Right now, 30 million Africans are already infected, including 3 million under age 15. As Bush noted yesterday, 8,000 Africans die each day, and 14,000 are infected. The legislation would spend the lion's share of the money on drugs and other treatments for those suffering from AIDS. But substantial sums would also be directed to disease prevention, palliative care for the dying, and caring for millions of AIDS orphans.

You know, I'm skeptical of the government's ability to solve problems by increasing spending. And I'm skeptical of foreign aid handouts that generally end up in the coffers of corrupt third-world bureaucrats. And I'm really skeptical when we're sending $15 billion dollars to...now who exactly is this money going to? I'm really not sure.

At any rate, the AIDS problem in Africa is serious, and I'm glad to see that it's getting some attention. I hope that the people who wrote, passed and will be enacting this legislation know what they're doing. Time will tell.


Without a doubt, Uganda has positioned itself as a key U.S. in East Africa...possibly our most important ally on the continent. Most recently, President Museveni has been Africa's most outspoken supporter of the War on Terrorists. Now there's this:
President Yoweri Museveni is to be honoured by US president George Bush in June as Africa Growth Opportunity Act (AGOA) marks its third year since it was signed into law by former US president Bill Clinton.

AGOA was enacted to allow products from select African countries to enter duty free and quota- free to the US market as a strategy to boost development in Africa.

Museveni will be honoured at the White House for the being the first African President to endorse AGOA and for his relentless campaign for the developed countries to open up and allow African products enter their markets as the only viable option for development on the continent.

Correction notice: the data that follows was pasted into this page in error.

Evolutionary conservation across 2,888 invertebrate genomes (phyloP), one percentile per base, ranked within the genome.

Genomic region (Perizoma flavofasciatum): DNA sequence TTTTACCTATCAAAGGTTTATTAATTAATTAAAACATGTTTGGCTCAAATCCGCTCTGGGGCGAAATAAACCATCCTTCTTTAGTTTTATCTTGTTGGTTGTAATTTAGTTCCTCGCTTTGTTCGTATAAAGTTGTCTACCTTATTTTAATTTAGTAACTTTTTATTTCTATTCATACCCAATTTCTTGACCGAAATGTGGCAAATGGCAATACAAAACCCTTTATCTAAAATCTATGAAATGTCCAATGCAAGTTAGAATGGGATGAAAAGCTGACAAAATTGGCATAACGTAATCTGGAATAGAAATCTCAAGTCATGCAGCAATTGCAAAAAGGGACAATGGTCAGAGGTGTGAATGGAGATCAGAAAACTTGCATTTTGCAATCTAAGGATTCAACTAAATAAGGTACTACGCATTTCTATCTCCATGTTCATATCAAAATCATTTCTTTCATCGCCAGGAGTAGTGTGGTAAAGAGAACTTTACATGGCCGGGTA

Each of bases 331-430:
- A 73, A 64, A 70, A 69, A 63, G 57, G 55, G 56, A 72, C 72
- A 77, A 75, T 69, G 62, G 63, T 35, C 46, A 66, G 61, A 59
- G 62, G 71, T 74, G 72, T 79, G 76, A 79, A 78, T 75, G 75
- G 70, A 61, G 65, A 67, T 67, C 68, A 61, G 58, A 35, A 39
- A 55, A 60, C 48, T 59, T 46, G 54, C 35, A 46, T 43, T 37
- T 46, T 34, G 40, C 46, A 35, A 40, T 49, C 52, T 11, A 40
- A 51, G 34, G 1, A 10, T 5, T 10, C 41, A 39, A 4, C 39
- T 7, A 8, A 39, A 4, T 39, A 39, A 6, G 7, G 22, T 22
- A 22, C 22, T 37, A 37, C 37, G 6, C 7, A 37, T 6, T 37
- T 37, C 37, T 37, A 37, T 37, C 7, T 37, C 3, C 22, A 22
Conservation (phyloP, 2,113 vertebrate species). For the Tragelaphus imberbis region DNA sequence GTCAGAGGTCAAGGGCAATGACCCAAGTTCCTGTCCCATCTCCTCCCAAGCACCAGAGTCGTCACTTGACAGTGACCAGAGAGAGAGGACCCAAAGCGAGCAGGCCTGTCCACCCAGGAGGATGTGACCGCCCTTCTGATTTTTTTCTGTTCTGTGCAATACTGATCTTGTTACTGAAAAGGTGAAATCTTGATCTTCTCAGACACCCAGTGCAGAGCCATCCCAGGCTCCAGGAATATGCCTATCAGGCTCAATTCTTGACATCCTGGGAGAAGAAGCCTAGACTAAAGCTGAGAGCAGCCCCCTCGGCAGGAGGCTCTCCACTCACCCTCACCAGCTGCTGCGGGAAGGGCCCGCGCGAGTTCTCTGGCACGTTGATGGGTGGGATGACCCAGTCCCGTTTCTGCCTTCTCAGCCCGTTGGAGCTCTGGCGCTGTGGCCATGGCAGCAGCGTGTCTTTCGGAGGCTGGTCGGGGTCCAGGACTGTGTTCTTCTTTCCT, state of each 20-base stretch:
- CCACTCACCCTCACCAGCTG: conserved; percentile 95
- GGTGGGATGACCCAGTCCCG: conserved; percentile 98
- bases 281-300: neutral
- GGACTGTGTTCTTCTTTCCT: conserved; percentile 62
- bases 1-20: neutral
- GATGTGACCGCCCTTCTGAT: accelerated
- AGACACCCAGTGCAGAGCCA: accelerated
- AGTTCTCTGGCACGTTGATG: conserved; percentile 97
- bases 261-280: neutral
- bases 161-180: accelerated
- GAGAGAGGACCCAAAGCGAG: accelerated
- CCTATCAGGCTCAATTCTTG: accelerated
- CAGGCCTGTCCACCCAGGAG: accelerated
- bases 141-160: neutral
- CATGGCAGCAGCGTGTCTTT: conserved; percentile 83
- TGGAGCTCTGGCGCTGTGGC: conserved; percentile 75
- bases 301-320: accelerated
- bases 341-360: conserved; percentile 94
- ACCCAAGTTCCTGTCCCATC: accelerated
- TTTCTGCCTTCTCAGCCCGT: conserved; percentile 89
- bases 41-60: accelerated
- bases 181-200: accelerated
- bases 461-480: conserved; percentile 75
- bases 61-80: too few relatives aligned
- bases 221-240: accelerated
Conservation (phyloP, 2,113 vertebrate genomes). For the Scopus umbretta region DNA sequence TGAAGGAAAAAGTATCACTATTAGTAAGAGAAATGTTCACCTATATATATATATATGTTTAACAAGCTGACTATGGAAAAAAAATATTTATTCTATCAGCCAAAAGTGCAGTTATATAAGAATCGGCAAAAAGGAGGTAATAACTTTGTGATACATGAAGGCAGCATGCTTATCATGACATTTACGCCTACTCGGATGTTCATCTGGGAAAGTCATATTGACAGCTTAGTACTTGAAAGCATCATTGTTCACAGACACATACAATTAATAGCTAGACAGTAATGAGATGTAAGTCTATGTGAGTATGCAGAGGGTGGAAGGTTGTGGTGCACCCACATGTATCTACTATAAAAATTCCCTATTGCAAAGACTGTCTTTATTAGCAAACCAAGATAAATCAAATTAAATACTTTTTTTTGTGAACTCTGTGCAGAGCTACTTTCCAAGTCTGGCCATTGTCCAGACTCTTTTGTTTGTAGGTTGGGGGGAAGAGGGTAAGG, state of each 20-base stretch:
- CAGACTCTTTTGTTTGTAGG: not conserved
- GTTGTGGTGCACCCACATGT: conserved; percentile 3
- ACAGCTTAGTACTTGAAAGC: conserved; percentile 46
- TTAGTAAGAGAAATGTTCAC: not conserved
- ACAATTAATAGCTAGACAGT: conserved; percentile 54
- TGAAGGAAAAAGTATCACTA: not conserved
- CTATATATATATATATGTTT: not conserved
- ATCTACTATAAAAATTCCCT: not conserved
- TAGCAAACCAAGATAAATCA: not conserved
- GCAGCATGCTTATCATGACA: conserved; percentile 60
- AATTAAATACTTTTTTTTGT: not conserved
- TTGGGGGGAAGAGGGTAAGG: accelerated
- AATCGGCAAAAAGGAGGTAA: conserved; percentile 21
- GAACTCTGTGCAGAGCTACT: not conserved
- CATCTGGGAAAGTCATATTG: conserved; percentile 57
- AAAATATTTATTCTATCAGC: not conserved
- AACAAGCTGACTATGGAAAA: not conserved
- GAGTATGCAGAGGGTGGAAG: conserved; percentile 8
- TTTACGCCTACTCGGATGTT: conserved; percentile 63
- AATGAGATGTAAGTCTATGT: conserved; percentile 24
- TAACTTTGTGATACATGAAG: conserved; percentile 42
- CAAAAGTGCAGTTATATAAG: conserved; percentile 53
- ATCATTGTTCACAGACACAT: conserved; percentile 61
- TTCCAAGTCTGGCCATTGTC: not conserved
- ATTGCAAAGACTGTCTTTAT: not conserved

But despite the accolades abroad, Museveni's egocentric politics remain a cause for worry at home:
For the President who has made so much historical contribution to Uganda and Africa, it would be sad for him to be remembered for hanging on and not knowing how to bow out when there is still some ovation left. For his sake and for Africa, the president must not bow to the machinations of those clamouring for constitutional amendments so that he can get another term. What he has not achieved in 20 years in office (by 2006), he would never achieve given eternity. There is plenty for him to do for Africa and the world after state house.

I don't really see Museveni morphing into another Mugabe. At the same time, Museveni has never made a secret of the fact that he believes he can run Uganda better than anyone. Museveni may very well step down when his term expires, but he certainly won't want to.


According to the BBC, the Ghana government will give up its share in Ashanti Goldfields, thereby removing a major barrier to AngloGold's recent takeover bid. So much for nationalism, I guess.


Thursday, May 29, 2003
Looks like the Zimbabwean opposition is finally ready for their "final push":